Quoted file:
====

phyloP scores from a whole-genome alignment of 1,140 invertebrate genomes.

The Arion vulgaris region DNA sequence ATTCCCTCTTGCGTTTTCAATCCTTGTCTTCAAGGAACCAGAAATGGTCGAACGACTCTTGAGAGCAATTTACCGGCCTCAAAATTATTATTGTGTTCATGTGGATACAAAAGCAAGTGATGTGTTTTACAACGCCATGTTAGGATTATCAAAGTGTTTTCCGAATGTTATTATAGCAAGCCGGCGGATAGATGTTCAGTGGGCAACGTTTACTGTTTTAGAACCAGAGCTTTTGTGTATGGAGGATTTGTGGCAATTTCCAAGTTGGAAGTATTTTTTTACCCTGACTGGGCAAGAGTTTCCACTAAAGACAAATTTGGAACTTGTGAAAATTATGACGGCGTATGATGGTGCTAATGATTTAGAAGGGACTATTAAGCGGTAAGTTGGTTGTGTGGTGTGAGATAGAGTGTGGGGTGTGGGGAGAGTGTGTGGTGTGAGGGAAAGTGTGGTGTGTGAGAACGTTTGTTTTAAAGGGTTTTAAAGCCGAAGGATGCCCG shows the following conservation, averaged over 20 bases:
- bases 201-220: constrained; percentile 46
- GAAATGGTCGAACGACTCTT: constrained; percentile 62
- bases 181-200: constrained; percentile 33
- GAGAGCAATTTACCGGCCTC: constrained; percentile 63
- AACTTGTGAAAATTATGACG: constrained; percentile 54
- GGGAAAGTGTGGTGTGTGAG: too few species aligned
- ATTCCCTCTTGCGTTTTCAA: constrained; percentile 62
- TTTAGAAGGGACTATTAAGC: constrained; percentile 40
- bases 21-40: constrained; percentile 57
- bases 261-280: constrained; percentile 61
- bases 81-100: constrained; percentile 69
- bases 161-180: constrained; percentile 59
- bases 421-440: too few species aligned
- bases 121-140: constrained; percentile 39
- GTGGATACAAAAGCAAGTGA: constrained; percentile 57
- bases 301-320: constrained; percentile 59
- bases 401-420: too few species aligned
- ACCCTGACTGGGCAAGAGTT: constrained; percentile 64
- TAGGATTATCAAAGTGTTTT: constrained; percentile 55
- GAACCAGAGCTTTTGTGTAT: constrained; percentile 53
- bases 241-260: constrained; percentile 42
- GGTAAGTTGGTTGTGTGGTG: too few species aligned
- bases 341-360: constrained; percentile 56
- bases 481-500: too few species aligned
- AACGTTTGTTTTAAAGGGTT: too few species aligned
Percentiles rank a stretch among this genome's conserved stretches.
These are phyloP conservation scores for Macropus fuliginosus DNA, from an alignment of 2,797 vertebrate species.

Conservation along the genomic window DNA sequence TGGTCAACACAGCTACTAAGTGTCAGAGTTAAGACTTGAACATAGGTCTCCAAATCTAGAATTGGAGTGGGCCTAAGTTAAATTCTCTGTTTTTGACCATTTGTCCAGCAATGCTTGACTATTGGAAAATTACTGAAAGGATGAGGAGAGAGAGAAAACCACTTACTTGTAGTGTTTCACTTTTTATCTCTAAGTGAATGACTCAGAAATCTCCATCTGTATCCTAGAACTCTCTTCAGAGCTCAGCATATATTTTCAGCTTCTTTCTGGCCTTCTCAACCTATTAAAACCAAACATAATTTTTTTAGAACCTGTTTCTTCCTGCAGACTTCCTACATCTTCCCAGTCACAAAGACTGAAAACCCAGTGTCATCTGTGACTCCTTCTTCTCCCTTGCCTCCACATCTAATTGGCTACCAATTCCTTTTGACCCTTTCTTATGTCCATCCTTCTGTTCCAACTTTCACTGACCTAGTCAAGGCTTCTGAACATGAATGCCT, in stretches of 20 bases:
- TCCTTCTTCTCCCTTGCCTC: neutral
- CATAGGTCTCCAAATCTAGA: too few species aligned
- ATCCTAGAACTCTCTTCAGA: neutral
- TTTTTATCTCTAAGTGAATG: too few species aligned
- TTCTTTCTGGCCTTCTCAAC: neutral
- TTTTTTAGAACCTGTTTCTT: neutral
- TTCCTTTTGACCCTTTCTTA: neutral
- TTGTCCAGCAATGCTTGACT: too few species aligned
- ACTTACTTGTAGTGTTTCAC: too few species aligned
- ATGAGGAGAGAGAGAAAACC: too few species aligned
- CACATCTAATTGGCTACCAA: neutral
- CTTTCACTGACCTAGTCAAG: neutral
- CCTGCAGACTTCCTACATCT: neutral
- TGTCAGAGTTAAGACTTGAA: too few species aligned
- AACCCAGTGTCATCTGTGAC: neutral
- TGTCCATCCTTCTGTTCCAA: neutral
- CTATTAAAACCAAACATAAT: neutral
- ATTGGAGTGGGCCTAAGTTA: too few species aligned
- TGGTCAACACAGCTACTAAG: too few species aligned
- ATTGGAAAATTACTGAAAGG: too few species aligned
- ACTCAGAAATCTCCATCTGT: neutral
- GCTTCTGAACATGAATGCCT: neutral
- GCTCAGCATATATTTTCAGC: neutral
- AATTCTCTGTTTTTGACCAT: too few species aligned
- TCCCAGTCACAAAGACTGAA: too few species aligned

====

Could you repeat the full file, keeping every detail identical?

phyloP scores from a whole-genome alignment of 1,140 invertebrate genomes.

The Arion vulgaris region DNA sequence ATTCCCTCTTGCGTTTTCAATCCTTGTCTTCAAGGAACCAGAAATGGTCGAACGACTCTTGAGAGCAATTTACCGGCCTCAAAATTATTATTGTGTTCATGTGGATACAAAAGCAAGTGATGTGTTTTACAACGCCATGTTAGGATTATCAAAGTGTTTTCCGAATGTTATTATAGCAAGCCGGCGGATAGATGTTCAGTGGGCAACGTTTACTGTTTTAGAACCAGAGCTTTTGTGTATGGAGGATTTGTGGCAATTTCCAAGTTGGAAGTATTTTTTTACCCTGACTGGGCAAGAGTTTCCACTAAAGACAAATTTGGAACTTGTGAAAATTATGACGGCGTATGATGGTGCTAATGATTTAGAAGGGACTATTAAGCGGTAAGTTGGTTGTGTGGTGTGAGATAGAGTGTGGGGTGTGGGGAGAGTGTGTGGTGTGAGGGAAAGTGTGGTGTGTGAGAACGTTTGTTTTAAAGGGTTTTAAAGCCGAAGGATGCCCG shows the following conservation, averaged over 20 bases:
- bases 201-220: constrained; percentile 46
- GAAATGGTCGAACGACTCTT: constrained; percentile 62
- bases 181-200: constrained; percentile 33
- GAGAGCAATTTACCGGCCTC: constrained; percentile 63
- AACTTGTGAAAATTATGACG: constrained; percentile 54
- GGGAAAGTGTGGTGTGTGAG: too few species aligned
- ATTCCCTCTTGCGTTTTCAA: constrained; percentile 62
- TTTAGAAGGGACTATTAAGC: constrained; percentile 40
- bases 21-40: constrained; percentile 57
- bases 261-280: constrained; percentile 61
- bases 81-100: constrained; percentile 69
- bases 161-180: constrained; percentile 59
- bases 421-440: too few species aligned
- bases 121-140: constrained; percentile 39
- GTGGATACAAAAGCAAGTGA: constrained; percentile 57
- bases 301-320: constrained; percentile 59
- bases 401-420: too few species aligned
- ACCCTGACTGGGCAAGAGTT: constrained; percentile 64
- TAGGATTATCAAAGTGTTTT: constrained; percentile 55
- GAACCAGAGCTTTTGTGTAT: constrained; percentile 53
- bases 241-260: constrained; percentile 42
- GGTAAGTTGGTTGTGTGGTG: too few species aligned
- bases 341-360: constrained; percentile 56
- bases 481-500: too few species aligned
- AACGTTTGTTTTAAAGGGTT: too few species aligned
Percentiles rank a stretch among this genome's conserved stretches.
These are phyloP conservation scores for Macropus fuliginosus DNA, from an alignment of 2,797 vertebrate species.

Conservation along the genomic window DNA sequence TGGTCAACACAGCTACTAAGTGTCAGAGTTAAGACTTGAACATAGGTCTCCAAATCTAGAATTGGAGTGGGCCTAAGTTAAATTCTCTGTTTTTGACCATTTGTCCAGCAATGCTTGACTATTGGAAAATTACTGAAAGGATGAGGAGAGAGAGAAAACCACTTACTTGTAGTGTTTCACTTTTTATCTCTAAGTGAATGACTCAGAAATCTCCATCTGTATCCTAGAACTCTCTTCAGAGCTCAGCATATATTTTCAGCTTCTTTCTGGCCTTCTCAACCTATTAAAACCAAACATAATTTTTTTAGAACCTGTTTCTTCCTGCAGACTTCCTACATCTTCCCAGTCACAAAGACTGAAAACCCAGTGTCATCTGTGACTCCTTCTTCTCCCTTGCCTCCACATCTAATTGGCTACCAATTCCTTTTGACCCTTTCTTATGTCCATCCTTCTGTTCCAACTTTCACTGACCTAGTCAAGGCTTCTGAACATGAATGCCT, in stretches of 20 bases:
- TCCTTCTTCTCCCTTGCCTC: neutral
- CATAGGTCTCCAAATCTAGA: too few species aligned
- ATCCTAGAACTCTCTTCAGA: neutral
- TTTTTATCTCTAAGTGAATG: too few species aligned
- TTCTTTCTGGCCTTCTCAAC: neutral
- TTTTTTAGAACCTGTTTCTT: neutral
- TTCCTTTTGACCCTTTCTTA: neutral
- TTGTCCAGCAATGCTTGACT: too few species aligned
- ACTTACTTGTAGTGTTTCAC: too few species aligned
- ATGAGGAGAGAGAGAAAACC: too few species aligned
- CACATCTAATTGGCTACCAA: neutral
- CTTTCACTGACCTAGTCAAG: neutral
- CCTGCAGACTTCCTACATCT: neutral
- TGTCAGAGTTAAGACTTGAA: too few species aligned
- AACCCAGTGTCATCTGTGAC: neutral
- TGTCCATCCTTCTGTTCCAA: neutral
- CTATTAAAACCAAACATAAT: neutral
- ATTGGAGTGGGCCTAAGTTA: too few species aligned
- TGGTCAACACAGCTACTAAG: too few species aligned
- ATTGGAAAATTACTGAAAGG: too few species aligned
- ACTCAGAAATCTCCATCTGT: neutral
- GCTTCTGAACATGAATGCCT: neutral
- GCTCAGCATATATTTTCAGC: neutral
- AATTCTCTGTTTTTGACCAT: too few species aligned
- TCCCAGTCACAAAGACTGAA: too few species aligned